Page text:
Laurel Brunner: The Recyclability of Everything

recycle-symbol-iso-circular-sign-is-1289We have been much occupied of late with a project to ensure that printed matter can be effectively recycled. It has to be said that standards work, and this work in particular, can be tedious beyond words. Other so very much more tempting options beckon. There’s the temptation to straighten ones speaker wires or rearrange the cutlery draw in age order, to name but two. It requires a will of iron to resist such urges.

We are not alone in working on documents that are an aid to recycling, though we may be alone in finding this work so deeply uncompelling. The only hope is that awareness of the value of recycling is rising around the world, not least because one man’s (or woman’s) waste is another man’s (or woman’s), raw material. Within printing we have all manner of juicy controversy surrounding the deinkability of digitally printed matter which influences its recyclability. This basically comes down to the fact that if the print isn’t deinked using modern deinking technology, it might pollute the pulp used to create new papers. Obviously this is not good, but isn’t reluctance to invest in modern deinking technologies worse? The problem persists elsewhere, with other industries facing equivalent problems, which is where ISO/TR 17098:2013 comes in.

This Technical Report (TR) is a comprehensive overview of materials and substances that can wreck or otherwise impede a recycling process. It covers the “materials, combinations of materials, or designs of packaging that may create problems in collecting and sorting before material recycling; substances or materials that have the potential to create problems in the recycling process; and the presence of substances or materials that may negatively influence the quality of the recycled material.

The list includes materials that influence the quality of packaging products made from recyclate and for which it is unlikely that technical solutions can be expected any time soon. But there is a problem with relying on a list like this. Different regions have different recycling operations and it is virtually impossible to keep track of all technology developments everywhere. And packaging materials are very often mixed up which can make it hard to produce new packaging materials that are reliably fit for purpose.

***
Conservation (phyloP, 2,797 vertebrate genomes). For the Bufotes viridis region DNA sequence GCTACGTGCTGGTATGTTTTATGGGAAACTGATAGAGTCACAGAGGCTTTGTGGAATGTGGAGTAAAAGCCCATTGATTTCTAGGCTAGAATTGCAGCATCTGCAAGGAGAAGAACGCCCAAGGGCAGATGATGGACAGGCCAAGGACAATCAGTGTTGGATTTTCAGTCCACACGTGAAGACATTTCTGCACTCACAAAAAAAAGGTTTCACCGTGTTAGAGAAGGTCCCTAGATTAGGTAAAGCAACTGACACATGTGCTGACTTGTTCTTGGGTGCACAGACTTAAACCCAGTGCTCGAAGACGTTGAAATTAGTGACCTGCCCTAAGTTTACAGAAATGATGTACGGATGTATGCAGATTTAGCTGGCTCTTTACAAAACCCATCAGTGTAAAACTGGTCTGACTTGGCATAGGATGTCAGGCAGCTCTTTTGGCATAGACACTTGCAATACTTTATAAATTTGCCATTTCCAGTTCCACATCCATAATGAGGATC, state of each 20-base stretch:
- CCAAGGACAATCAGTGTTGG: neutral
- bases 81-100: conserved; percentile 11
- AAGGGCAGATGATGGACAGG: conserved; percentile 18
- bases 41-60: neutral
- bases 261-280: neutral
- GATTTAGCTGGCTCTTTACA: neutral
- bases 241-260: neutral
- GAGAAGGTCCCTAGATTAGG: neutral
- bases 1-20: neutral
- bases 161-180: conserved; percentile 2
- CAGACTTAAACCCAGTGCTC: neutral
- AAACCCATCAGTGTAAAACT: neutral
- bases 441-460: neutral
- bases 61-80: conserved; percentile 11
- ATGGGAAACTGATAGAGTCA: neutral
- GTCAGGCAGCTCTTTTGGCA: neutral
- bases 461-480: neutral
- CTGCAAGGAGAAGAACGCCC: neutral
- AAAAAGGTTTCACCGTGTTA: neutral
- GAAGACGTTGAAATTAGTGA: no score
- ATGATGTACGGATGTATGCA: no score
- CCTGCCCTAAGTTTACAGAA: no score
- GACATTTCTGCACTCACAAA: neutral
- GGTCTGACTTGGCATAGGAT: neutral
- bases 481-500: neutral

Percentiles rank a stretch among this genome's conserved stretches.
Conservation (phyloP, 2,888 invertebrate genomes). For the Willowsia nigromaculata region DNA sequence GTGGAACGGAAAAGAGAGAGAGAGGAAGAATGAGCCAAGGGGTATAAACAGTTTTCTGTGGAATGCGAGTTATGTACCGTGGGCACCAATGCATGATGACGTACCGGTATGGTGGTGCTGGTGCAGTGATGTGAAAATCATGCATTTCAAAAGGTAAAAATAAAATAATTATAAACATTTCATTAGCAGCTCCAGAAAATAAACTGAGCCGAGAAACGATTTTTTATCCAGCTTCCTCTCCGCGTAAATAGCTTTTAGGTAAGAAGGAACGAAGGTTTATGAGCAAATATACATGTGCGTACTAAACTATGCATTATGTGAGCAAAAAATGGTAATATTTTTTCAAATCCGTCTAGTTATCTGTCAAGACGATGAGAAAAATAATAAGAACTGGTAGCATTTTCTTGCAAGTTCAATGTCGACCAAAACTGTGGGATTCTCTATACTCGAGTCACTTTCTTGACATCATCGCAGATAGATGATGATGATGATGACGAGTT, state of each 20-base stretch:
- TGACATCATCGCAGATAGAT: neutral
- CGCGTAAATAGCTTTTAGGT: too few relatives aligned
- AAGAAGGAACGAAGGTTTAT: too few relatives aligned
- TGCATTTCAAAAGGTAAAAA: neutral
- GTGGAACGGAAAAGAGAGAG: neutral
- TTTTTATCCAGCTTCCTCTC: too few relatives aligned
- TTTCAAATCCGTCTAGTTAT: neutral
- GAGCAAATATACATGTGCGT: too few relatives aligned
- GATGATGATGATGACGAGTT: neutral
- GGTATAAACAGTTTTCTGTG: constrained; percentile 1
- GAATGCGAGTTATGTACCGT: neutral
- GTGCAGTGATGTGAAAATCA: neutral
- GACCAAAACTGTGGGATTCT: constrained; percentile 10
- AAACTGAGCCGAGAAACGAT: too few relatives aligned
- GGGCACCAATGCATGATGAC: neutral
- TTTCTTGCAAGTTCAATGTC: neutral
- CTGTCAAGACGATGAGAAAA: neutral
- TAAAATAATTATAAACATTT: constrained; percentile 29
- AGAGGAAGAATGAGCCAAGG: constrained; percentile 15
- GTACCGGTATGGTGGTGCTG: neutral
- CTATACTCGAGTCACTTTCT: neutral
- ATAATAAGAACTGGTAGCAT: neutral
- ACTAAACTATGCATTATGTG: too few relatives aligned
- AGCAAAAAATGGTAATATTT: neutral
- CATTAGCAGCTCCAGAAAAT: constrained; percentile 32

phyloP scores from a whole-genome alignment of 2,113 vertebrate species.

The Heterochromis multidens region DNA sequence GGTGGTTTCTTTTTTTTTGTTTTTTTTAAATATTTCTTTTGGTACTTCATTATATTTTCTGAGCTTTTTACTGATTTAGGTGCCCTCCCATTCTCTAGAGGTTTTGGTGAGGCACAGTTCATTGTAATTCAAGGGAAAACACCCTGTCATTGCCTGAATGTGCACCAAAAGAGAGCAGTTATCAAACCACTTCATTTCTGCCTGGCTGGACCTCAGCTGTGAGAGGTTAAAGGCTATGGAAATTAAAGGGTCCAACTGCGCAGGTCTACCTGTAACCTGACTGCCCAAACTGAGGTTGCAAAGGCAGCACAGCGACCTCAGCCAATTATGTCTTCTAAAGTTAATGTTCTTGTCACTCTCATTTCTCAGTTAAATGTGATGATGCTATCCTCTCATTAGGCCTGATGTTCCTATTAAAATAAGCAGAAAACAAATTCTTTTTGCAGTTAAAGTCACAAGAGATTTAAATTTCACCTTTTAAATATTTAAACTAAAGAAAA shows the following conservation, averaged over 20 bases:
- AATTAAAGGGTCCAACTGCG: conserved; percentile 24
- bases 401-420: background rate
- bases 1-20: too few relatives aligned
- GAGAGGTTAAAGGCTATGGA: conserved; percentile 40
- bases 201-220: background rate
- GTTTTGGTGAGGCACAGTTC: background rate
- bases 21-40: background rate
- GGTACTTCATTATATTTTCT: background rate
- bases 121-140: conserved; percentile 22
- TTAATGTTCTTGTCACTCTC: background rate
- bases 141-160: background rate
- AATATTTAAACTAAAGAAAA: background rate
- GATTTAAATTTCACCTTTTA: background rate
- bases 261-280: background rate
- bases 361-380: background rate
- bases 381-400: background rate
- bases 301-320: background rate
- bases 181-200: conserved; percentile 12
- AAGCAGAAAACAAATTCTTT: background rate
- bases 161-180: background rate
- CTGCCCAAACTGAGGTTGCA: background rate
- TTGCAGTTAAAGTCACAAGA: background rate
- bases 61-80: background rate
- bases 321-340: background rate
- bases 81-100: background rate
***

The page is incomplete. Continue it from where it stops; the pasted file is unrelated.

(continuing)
Sustainability depends on understanding and controlling environmental impacts, so business owners need to keep up with both international legislation and technological advances. It’s important to quantify product requirements and to design products so that their components can be recycled. In addition we need much more sophisticated and consistent sorting routines, especially across large geographies, where recycling policies can vary from town to town. Investment into such organisation will help cut negative environmental impacts and provide the basis of transparent supply chains for recycling and raw material quality control. It’s a long and slow road, and it’s work that must be done, no matter how numb and bludgeoned it leaves the little grey cells.

Laurel Brunner



This blog has been made possible by: Agfa Graphics (, Digital Dots (, drupa (, EFI (, Fespa (, Heidelberg (, Kodak (, Mondi (, Pragati Offset (, Ricoh (, Shimizu Printing (, Splash PR (, Unity Publishing ( and Xeikon ( is the Dutch media partner of Verdrigris, a non-profit initiative which aims to realistically chart the real footprint of printing and which helps companies and organisations to lower that footprint. More information about Verdrigris can be found via this link.

Rob van den Braak

Printer’s devil (1964), phototypesetter, offsetprinter, teacher of graphic techniques, salesmanager, productmanager, trade journalist, founder of BlokBoek e-zine (2011). But above all husband, father, friend and lover of life in southern Spain (since 2010).

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